America is a jittery nation this holiday season.
It's not easy to remain cool and calm let alone joyful in the face of media reports of attacks in Paris and San Bernardino, shootings at schools and medical facilities, or videos of police encounters in American cities.
Our daily life was disrupted this week when a bomb threat closed Los Angeles public schools and our eight-year-old grandson Viggo, who lives with us, suddenly couldn't go to school. We took him to a holiday bake and art sale at Occidental College run by an artist friend and let him pick out a print for his room -- but, along the way, we had to explain why his school had been closed. The next morning as part of our daily ritual, Viggo and I ate breakfast and watched the morning news. We heard Governor Chris Christie say that we were in World War III. Viggo and I agreed that Christie is a big doofus. Even an eight-year-old knows that this rhetoric is a ridiculous over stretch.
The Republican Presidential race is unhinged by international events, as well as by President Obama's staying power. None is a credible leader for the nation. The only candidate who has offered a robust, nuanced and thoughtful strategy for dealing with ISIS is Hillary Clinton, but whether she might actually become Commander-in-Chief we won't know until next November's election. Barack Obama is president for one more year. He has responded calmly to the rush of recent events, and not let calls for World War stampede him into hasty moves.
For a man who receive the Nobel Peace Prize in his first year in office, Obama has had to spend a lot of his time deciding on military actions. Given the strategic mess that he inherited from George Bush, he didn't have the best of options. While he has made mistakes and missed a few opportunities, overall Obama has performed well as Commander-in-Chief. His diplomatic initiatives with Cuba and Iran this past year, certainly justify the Nobel committee's award. He leaves his successor in position to expand the potential of both openings.
Obama has also made good on his commitment to lead on climate change. The recent Paris agreement, while by no means perfect or legally enforceable, would not have happened without Obama's engagement of China and her leader Xi Jin-Ping. The challenge of dealing with China on environmental issues, as well as more fraught military and economic matters will, of course, be passed to the next president, as will engaging and resisting Russia's President for Life, Vladimir Putin. Obama might find a way to work a short term deal with Putin allowing a truce in the Syrian civil war, but whatever transpires, Putin's aggressive nationalism on other fronts will not disappear. He will be in Moscow for the next president to face.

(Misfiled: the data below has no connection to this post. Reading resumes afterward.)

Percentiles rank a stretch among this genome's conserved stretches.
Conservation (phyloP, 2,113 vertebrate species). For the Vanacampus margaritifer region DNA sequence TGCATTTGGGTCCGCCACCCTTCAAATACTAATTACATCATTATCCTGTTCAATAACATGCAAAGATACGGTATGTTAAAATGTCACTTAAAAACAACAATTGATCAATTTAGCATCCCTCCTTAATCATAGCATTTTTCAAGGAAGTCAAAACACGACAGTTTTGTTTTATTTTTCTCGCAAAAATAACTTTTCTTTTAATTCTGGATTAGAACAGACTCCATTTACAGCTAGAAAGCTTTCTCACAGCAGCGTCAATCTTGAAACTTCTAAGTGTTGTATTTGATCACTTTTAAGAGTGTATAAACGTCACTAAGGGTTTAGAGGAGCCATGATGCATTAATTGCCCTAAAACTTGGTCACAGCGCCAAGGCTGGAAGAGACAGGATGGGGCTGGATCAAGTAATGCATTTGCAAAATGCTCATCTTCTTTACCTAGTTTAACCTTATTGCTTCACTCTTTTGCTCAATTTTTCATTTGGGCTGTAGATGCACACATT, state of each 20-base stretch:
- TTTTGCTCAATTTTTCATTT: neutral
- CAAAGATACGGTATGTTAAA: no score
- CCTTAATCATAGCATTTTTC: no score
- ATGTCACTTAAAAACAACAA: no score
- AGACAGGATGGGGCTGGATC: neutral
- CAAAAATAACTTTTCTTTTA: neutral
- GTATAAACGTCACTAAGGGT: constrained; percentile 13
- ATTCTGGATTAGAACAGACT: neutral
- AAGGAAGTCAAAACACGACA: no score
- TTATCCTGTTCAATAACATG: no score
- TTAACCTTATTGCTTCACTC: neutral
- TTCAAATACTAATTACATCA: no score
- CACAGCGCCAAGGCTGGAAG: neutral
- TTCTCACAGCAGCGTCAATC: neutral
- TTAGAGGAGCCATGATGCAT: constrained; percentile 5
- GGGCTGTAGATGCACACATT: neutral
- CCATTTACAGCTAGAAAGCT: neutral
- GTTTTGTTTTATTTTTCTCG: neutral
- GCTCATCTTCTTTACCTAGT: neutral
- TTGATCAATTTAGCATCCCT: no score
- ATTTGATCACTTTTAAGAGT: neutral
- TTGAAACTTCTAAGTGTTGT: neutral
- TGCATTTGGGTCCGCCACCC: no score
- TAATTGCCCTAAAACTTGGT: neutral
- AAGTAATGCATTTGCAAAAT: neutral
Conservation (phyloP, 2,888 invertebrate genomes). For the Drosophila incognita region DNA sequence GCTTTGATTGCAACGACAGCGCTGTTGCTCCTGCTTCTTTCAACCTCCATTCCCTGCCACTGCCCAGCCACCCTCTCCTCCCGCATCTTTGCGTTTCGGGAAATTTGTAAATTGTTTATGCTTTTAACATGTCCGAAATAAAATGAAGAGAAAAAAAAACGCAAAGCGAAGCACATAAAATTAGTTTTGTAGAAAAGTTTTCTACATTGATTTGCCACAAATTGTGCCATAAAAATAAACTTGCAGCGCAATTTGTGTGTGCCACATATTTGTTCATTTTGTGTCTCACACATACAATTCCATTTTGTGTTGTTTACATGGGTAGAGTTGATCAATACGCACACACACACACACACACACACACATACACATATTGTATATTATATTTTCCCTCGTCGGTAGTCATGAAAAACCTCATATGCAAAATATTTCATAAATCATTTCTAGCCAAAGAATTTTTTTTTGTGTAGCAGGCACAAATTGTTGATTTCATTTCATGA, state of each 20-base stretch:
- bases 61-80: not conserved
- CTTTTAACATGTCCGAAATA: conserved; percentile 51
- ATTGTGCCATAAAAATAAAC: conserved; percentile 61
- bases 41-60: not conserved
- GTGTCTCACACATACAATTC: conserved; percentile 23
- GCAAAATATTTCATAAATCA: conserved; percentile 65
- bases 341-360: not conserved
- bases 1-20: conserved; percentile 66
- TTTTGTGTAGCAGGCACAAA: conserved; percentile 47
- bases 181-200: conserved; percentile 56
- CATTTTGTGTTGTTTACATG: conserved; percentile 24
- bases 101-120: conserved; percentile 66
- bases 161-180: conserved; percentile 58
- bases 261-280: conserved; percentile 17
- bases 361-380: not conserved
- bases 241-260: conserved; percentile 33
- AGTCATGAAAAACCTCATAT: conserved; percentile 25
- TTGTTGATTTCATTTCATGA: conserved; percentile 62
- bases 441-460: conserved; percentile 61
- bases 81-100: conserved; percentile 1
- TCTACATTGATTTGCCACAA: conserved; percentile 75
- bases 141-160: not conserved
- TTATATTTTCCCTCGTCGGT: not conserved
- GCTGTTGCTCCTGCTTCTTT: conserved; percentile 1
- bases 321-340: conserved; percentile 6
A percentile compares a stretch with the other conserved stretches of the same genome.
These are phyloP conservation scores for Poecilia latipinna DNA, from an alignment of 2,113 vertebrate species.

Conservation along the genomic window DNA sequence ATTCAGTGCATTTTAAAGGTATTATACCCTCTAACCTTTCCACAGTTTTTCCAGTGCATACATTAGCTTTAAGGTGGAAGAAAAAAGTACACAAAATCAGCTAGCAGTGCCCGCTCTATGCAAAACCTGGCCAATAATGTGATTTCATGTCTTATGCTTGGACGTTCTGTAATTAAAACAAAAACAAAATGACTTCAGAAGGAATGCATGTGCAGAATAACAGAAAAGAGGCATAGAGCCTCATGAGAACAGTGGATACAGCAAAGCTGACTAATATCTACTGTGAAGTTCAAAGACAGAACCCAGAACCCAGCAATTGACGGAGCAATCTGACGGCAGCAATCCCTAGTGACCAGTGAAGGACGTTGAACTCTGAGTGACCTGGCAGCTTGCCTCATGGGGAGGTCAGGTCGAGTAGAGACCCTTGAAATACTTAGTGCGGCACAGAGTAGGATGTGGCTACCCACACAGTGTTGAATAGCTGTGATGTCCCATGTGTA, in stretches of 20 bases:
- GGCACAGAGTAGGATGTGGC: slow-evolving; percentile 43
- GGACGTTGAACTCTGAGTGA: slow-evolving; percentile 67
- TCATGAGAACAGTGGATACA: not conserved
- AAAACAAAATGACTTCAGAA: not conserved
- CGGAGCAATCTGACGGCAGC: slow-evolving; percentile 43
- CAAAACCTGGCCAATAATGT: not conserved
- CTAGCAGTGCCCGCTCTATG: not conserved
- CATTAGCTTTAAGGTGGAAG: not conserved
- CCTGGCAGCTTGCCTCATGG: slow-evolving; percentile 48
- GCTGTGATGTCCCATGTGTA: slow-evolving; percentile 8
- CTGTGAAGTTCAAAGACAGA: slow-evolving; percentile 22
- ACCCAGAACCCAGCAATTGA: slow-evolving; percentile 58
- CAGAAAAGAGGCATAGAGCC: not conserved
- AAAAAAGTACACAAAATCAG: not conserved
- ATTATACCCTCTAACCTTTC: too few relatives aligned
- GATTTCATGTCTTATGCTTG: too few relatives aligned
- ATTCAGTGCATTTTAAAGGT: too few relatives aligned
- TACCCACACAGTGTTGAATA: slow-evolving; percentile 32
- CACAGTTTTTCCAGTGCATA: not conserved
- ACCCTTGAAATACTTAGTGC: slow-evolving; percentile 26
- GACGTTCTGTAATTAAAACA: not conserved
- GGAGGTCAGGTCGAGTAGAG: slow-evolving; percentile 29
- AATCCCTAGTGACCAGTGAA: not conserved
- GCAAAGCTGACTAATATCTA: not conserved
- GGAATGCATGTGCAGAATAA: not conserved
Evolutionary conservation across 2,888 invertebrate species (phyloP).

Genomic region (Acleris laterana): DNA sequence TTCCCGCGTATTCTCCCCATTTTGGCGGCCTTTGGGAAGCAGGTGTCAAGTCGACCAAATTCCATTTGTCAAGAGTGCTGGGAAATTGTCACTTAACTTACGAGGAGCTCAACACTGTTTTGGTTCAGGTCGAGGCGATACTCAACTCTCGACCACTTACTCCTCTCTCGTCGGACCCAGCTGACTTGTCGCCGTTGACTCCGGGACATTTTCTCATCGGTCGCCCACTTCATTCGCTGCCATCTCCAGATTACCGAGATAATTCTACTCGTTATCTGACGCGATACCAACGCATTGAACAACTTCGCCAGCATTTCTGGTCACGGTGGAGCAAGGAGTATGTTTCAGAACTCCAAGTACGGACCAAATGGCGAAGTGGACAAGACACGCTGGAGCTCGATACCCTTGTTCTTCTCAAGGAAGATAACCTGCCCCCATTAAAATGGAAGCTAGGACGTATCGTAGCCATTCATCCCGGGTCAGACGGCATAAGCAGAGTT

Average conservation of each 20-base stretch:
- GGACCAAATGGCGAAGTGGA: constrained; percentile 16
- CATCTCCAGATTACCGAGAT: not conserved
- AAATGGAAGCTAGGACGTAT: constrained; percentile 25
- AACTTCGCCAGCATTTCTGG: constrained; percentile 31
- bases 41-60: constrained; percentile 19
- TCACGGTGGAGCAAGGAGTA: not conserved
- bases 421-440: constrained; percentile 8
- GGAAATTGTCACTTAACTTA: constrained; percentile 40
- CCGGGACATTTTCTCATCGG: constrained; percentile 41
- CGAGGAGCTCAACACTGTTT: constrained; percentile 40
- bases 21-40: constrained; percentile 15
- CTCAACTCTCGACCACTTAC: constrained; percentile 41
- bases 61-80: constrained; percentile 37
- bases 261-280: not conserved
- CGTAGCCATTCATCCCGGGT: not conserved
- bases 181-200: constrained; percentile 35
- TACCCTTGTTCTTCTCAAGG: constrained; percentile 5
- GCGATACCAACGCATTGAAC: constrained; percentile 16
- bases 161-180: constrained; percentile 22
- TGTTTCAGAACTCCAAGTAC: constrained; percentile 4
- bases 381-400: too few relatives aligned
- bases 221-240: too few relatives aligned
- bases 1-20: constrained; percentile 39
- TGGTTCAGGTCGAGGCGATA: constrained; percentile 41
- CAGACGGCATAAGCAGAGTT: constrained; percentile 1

For now, the focus in Washington, DC, and in presidential politics is on ISIS. I have national security friends going to conferences and meetings, intent on producing the ideal political-military strategy that will eradicate the self-declared Islamic state in Iraq and Syria. To think clearly about plans more sophisticated than Ted Cruz' call for carpet bombing, requires actually understanding where ISIS came from, its appeal and base of support, and most importantly, what not to do that would play into its or other terrorist groups' narratives. I'm hoping that President Obama, in the holiday mode of bipartisanship, might send Republicans a few gift books about ISIS and terrorism.
Here are my recommendations:
What Terrorists Want: Understanding the Enemy, Containing the Threat, by Louise Richardson, a former Harvard scholar and now head of St. Andrews University (and soon to be first woman head of Oxford University). This is a calm, clear headed analysis of terrorist groups and terrorist methods, looking at historical examples from the West as well as from the Middle East.
Beyond Fundamentalism: Confronting Religious Extremism in the Age of Globalization, by Reza Aslan, an American Muslim religious scholar and best selling author of Zealot, a Life of Jesus, who is a professor at UC Riverside. Aslan's book focuses on the Islamic world, and offers the good advice on how to fight a cosmic war: don't.
Black Flag: The Rise of ISIS, by Washington Post correspondent Joby Warrick, a riveting account of Abu Musab al-Zarqawi, the architect of ISIS's strategy, born in the ruins of Iraq after the American invasion. Essential reading for understanding what we are facing in Syria and Iraq.
Any serious strategy for eradicating ISIS requires dealing with the Syrian civil war, and like it or not, Russia, a long time patron of the Assad family regime, is a player in that game. The New Czar: The Rise and Reign of Vladimir Putin, by Steven Lee Myers, former New York Times correspondent in Moscow, is the best guide to understanding the rise and transformation of Vladimir Putin from a minor KGB bureaucrat to the nationalist leader of Russia. Opportunities to forge a working relationship with Putin were badly missed during the Bush administration. The task is much more difficult now, as Myers and current events show -- but Putin is the head of a major nuclear and Eurasian land power, and must be part of diplomatic solutions while remaining an irritating presence for the next President.
China too remains a challenge, even more so than Russia, because our economies are more integrated. The Port in Los Angeles where I live is the largest importer of goods from China. My grandson Viggo is studying in Chinese half the day in LAUSD's Mandarin immersion program. I recently hosted a visit to Oxy by the Chinese consul general where our largest number of foreign students are now from mainland China. Hollywood and the NBA keep expanding operations in China.
The next president cannot shy away from engaging the country.